12 Reasons Why Breastfeeding is A Fading Art in the Middle East

While doing some research online, I found this intriguing book review by Hannah Katsman from GreenProphet.com.  The book entitled “A Fading Art: Understanding Breastfeeding in the Middle East,” writen by Dr. Modia Batterjee, attributes the high infant mortality rate amongst Muslim countries to the lack of breastfeeding.

She blames formula companies for heavily marketing their products to mothers and healthcare professionals in these countries.  Consequently, bottlefeeding with formula is highly practiced in predominantly Muslim countries such as Pakistan where “the number of feeding bottles sold annually, if placed end to end, would reach Mt. Everest.”  The book focuses a lot on Dr. Batterjee’s study of Saudi women who often do not breastfeed for the following reasons:

  • Working outside the home
  • Due to lack of breastfeeding women in extended family, women have not observed any relative breastfeeding women
  • Traditional, extended family structure is less prominent
  • Healthcare workers do not know much about breastfeeding
  • Formula companies heavily promote bottlefeeding
  • Older generation of women, who did not breastfeed, have influence on younger women

There are also cultural beliefs and practices that prevent women from successfully breastfeeding in the Arab World, which include:

  • Women are separated from baby after birth and baby kept in nursery throughout the hospital stay.
  • Babies are often served formula and/or tea to help soothe their tummy or help them sleep.
  • After being supplemented with formula in a bottle, many babies prefer the bottle and will refuse the breast.
  • Many women doubt they have a sufficient milk supply and/or do not know the signs of a satiated baby.
  • Babies are often not correctly latched-on
  • Women are often given pain medications during birth which effects the mother and baby as they initiate breastfeeding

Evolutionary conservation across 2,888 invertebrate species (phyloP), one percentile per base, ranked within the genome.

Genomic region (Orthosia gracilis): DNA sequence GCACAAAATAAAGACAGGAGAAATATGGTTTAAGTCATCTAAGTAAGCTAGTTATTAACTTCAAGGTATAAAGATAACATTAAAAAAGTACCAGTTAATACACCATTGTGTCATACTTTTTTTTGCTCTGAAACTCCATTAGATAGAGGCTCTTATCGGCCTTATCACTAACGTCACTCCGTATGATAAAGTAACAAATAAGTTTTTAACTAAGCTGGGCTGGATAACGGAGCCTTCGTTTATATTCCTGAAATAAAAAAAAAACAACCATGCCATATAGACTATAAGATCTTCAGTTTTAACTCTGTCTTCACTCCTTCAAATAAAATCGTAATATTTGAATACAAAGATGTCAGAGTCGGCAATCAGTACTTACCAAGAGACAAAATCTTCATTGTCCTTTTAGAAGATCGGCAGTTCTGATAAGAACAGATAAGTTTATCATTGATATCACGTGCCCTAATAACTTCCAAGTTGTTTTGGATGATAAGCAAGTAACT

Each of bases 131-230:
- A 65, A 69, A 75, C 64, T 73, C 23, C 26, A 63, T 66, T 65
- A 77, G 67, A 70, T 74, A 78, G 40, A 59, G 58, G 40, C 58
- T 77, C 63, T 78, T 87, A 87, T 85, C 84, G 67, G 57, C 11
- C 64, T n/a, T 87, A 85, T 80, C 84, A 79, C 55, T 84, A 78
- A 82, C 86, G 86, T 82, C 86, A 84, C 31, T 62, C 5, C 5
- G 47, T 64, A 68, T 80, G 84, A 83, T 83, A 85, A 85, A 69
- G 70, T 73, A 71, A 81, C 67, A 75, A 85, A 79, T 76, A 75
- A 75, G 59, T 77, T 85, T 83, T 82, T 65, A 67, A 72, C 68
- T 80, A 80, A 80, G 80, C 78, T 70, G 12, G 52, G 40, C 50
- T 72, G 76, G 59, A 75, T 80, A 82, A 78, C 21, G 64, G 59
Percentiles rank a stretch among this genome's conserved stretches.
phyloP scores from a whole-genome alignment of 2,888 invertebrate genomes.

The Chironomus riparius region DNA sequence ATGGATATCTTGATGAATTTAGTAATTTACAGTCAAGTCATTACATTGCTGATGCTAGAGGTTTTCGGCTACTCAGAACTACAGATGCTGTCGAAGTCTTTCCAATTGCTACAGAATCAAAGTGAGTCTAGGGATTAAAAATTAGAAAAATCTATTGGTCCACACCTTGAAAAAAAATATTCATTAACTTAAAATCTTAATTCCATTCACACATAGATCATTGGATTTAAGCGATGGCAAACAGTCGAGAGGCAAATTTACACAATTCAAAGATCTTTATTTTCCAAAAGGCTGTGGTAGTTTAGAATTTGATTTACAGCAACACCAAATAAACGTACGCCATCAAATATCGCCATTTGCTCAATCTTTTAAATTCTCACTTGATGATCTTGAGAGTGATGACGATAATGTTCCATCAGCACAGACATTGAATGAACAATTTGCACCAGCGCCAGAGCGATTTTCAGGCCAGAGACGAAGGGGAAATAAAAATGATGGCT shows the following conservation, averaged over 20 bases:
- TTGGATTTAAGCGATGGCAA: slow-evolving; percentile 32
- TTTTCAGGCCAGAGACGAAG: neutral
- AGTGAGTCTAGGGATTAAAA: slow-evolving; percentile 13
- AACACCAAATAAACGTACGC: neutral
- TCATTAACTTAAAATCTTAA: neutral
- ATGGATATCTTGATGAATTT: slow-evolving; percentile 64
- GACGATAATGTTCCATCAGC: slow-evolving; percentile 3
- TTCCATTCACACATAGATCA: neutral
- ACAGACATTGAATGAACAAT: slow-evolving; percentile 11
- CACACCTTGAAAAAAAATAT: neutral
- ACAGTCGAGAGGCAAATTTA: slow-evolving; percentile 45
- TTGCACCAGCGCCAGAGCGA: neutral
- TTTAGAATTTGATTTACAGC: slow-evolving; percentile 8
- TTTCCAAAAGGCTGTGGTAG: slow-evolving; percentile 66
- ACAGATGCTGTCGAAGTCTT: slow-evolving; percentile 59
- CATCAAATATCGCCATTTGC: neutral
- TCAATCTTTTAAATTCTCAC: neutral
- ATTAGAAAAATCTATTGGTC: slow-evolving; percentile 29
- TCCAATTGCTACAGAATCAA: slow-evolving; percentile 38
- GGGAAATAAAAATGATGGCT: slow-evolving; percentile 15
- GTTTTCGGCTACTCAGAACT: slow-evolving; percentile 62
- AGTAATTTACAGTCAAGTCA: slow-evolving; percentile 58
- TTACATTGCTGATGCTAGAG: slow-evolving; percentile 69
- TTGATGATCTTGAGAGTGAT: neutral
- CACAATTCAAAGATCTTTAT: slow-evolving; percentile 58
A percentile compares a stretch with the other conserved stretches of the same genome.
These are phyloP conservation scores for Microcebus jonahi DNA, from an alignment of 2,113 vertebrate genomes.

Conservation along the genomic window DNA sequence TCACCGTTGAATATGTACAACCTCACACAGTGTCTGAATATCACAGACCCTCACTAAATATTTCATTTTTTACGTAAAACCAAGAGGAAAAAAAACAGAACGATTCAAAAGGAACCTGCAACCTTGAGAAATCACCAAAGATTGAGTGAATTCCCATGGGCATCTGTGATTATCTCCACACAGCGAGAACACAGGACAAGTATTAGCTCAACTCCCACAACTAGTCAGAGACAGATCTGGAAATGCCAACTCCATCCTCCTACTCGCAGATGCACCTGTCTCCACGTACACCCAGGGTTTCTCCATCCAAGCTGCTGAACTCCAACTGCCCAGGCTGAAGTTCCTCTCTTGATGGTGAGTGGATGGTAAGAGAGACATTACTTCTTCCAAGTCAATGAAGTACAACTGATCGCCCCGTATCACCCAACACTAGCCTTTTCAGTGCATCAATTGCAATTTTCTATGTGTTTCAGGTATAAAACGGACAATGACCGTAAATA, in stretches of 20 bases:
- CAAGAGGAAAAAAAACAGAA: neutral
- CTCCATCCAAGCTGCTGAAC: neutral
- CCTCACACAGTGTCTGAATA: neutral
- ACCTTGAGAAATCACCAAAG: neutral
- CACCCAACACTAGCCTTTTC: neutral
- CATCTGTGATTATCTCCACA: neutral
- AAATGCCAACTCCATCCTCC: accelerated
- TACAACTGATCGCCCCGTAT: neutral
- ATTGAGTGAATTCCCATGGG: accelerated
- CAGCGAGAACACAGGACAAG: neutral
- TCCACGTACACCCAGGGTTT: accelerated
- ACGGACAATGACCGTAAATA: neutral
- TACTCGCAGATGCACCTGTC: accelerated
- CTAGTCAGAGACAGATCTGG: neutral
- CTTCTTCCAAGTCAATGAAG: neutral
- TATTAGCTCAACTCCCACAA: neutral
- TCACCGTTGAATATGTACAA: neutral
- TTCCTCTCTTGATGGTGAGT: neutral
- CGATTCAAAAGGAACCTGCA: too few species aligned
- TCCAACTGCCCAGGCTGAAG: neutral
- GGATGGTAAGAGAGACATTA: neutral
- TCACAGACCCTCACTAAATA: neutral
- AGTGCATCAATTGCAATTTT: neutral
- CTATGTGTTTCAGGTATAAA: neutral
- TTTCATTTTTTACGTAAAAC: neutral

Since I aspire to be a health educator for Muslimahs these articles were very beneficial for me and insh’Allah I can get my hands on a copy of this book.  As brothers and sisters in Islam, this information can help us to understand the factors that prevent our mothers from breastfeeding.  Insh’Allah, more children can benefit from the Barakah of Breastfeeding  and live longer lives.  May Allah (swt) make it easy for us all.   Links to the book review are below.

Part 1

Part 2


2 thoughts on “12 Reasons Why Breastfeeding is A Fading Art in the Middle East

  1. Asalam alaikum – 60% is an unrealistically high rate.

    If you check the infant mortality rates, http://en.wikipedia.org/wiki/List_of_countries_by_infant_mortality_rate, even for 1995 you can see it is far bellow that for even the lowest-ranked arabic country of Yemen, at 78.61 deaths in the first year of live for every 1000 live births.

    Saudi Arabi in 1995 had a rate of 22.17 per 1000 live births, ranking them #78 out of 182 countries. Even the country with the highest infant mortality rate in the world, Angola, in 1995 only had a rate of 137.90 deaths in the first year per 1000 live births (so, less then 15%), and it is a mostly Christian country. These stats are from the UN.

    I was unable to find the 2005 UNICEF report mentioned; if someone has it, please post inshaAllah.

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